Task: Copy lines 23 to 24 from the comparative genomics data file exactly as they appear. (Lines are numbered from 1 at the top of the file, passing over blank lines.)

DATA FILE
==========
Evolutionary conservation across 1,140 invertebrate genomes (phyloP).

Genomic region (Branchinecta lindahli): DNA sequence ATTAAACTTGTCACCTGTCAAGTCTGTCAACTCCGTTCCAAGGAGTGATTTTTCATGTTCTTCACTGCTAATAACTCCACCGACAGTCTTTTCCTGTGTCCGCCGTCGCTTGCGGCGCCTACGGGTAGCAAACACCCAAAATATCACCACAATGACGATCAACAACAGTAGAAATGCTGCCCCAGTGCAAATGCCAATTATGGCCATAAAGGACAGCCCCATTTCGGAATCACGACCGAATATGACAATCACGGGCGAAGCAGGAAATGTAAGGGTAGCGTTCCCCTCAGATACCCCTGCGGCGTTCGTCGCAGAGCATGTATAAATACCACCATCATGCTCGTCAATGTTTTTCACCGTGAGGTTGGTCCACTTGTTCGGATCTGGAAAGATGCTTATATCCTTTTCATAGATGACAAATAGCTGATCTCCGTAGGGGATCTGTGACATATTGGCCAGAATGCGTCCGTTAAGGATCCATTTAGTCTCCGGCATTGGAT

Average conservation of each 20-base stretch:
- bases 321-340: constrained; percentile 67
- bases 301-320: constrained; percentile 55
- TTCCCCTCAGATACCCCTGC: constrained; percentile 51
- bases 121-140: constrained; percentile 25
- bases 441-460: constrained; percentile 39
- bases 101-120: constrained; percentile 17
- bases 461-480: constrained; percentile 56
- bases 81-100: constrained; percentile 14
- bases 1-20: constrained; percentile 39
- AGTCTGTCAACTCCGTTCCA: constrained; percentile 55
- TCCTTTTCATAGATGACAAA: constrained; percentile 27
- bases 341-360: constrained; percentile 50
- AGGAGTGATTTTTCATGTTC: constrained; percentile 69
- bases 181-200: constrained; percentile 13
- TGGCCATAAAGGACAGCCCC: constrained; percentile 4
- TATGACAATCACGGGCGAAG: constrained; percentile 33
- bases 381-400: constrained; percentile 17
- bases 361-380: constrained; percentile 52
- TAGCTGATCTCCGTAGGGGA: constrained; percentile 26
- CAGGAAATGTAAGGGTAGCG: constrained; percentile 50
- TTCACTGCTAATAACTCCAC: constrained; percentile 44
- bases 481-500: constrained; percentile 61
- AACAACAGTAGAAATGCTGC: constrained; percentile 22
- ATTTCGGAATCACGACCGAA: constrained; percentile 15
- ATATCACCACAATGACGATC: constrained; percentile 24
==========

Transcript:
- CAGGAAATGTAAGGGTAGCG: constrained; percentile 50
- TTCACTGCTAATAACTCCAC: constrained; percentile 44